Sri Lanka is a small island with a long, violent and enthralling history. Home to thousands of wild elephants, this is a place where natural beauty has endured, indifferent to human tragedy.
Journeying through its regions - some haunted by war, many rarely seen by our eyes - award-winning travel writer John Gimlette interviews ex-presidents and cricketers, tea planters and terrorists, negotiating the complex relationships of diverse communities and the more sinister forms of tourism. Each city raises the ghosts of Portuguese, Dutch or British colonies; each site resurrects a civilization that preceded, and sometimes, outfaced them. The political families of Colombo lead Gimlette through years of turmoil, survivors of the tsunami tell of their recovery and the thorny truths of the civil war emerge - a war whose wounds have yet to heal.
As he walks in the steps of old conquerors, follows the secret paths of elephants and marches alongside pilgrims, Gimlette seeks the soul of a country that is striving to free itself from trauma and embody an identity to match its vitality, its power and its people.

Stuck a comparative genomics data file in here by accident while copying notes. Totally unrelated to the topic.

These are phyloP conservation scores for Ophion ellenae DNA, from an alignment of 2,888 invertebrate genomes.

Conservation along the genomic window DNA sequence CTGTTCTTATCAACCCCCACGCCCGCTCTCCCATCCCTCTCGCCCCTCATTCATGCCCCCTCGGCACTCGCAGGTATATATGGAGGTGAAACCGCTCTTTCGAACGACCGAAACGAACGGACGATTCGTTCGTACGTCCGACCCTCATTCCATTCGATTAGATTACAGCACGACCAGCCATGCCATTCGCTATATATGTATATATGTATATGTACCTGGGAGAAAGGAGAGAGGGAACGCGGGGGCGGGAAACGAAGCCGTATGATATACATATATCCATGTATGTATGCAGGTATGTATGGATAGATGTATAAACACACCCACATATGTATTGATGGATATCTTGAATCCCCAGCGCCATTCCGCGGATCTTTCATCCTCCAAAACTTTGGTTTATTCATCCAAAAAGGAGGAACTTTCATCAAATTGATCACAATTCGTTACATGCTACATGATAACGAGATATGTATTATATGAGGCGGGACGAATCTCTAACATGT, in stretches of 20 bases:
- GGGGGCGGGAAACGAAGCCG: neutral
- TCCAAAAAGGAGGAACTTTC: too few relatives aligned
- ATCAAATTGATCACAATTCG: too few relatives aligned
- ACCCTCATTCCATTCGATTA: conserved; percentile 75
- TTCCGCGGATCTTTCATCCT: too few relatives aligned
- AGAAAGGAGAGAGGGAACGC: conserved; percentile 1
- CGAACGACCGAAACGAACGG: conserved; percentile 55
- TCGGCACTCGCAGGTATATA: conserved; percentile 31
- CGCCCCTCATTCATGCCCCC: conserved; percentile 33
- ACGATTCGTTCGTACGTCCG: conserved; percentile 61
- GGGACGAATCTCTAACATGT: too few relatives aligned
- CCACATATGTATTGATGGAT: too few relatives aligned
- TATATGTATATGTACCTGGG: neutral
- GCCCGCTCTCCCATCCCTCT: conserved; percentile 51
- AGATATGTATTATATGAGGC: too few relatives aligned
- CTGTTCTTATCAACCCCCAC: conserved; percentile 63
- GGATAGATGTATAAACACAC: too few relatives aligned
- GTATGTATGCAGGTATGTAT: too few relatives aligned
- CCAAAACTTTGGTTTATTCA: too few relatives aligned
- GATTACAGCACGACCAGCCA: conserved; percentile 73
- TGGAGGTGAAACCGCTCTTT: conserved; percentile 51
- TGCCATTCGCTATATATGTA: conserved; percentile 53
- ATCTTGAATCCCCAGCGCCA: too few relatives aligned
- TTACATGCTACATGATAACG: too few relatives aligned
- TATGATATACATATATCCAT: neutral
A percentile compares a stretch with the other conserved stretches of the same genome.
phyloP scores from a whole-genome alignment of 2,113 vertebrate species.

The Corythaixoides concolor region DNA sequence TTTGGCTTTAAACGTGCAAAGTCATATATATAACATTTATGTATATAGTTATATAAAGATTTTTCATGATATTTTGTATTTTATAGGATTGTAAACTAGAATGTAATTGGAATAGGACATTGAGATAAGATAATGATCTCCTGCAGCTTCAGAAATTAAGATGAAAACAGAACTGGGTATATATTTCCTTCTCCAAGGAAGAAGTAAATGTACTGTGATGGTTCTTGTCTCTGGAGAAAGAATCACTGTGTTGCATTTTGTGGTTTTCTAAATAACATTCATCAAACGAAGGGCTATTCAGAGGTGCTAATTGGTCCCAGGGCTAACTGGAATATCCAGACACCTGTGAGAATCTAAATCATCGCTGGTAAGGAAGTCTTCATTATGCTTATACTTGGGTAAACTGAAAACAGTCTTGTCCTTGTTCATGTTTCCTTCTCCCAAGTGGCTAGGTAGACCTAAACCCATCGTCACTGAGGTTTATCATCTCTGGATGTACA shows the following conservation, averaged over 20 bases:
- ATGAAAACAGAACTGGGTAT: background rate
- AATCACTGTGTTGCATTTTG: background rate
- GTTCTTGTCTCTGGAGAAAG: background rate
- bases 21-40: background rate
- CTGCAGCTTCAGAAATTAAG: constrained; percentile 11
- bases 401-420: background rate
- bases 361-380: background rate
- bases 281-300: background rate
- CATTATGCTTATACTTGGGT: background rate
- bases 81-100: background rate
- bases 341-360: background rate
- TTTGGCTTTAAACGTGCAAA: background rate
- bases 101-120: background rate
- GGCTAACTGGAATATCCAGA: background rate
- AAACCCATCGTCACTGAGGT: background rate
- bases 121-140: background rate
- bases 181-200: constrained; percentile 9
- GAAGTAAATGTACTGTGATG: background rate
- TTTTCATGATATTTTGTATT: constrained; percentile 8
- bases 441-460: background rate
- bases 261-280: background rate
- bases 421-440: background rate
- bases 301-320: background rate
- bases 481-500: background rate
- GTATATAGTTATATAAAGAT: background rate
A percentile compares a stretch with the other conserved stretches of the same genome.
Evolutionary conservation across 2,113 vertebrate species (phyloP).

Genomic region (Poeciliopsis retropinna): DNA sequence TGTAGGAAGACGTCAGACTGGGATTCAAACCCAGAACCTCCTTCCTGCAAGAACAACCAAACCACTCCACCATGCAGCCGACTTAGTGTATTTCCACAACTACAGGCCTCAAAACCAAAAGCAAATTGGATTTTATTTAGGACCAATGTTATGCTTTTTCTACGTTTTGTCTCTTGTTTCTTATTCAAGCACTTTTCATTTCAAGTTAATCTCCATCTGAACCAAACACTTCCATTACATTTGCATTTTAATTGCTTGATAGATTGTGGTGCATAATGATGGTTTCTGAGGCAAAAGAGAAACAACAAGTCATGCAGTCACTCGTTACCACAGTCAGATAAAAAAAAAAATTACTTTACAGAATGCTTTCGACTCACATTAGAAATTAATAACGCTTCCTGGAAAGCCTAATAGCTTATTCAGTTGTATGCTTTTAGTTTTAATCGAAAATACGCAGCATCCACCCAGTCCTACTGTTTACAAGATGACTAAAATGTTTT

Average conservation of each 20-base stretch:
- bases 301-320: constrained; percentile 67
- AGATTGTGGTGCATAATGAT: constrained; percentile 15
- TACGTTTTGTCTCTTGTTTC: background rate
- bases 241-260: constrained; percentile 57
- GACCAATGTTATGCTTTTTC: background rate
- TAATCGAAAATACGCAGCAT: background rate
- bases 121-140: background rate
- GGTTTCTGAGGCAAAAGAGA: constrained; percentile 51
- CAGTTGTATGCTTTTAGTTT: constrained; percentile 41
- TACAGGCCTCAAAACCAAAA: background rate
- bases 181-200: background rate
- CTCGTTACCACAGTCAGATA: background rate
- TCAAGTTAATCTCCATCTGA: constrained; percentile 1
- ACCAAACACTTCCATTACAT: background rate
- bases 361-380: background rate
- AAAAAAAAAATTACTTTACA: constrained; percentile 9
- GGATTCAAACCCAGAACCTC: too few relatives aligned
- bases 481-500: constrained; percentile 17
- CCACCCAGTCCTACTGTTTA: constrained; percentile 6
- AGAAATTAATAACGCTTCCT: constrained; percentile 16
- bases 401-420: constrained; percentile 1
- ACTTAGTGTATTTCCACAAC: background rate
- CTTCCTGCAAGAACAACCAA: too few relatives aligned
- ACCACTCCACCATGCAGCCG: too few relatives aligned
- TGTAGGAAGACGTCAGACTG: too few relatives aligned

ABOUT THE AUTHOR
John Gimlette is the winner of the Shiva Naipaul Prize for Travel Writing. He crossed the Soviet Union at the age of seventeen, worked in Argentina on the eve of war and has travelled to over eighty countries. He has published four previous books: At the Tomb of the Inflatable Pig, Theatre of Fish, Panther Soup and Wild Coast (winner of the Dolman Travel Book Prize) which have all featured on Radio 4, and contributes articles and photographs to various newspapers and magazines. He lives in London where he practices as a barrister.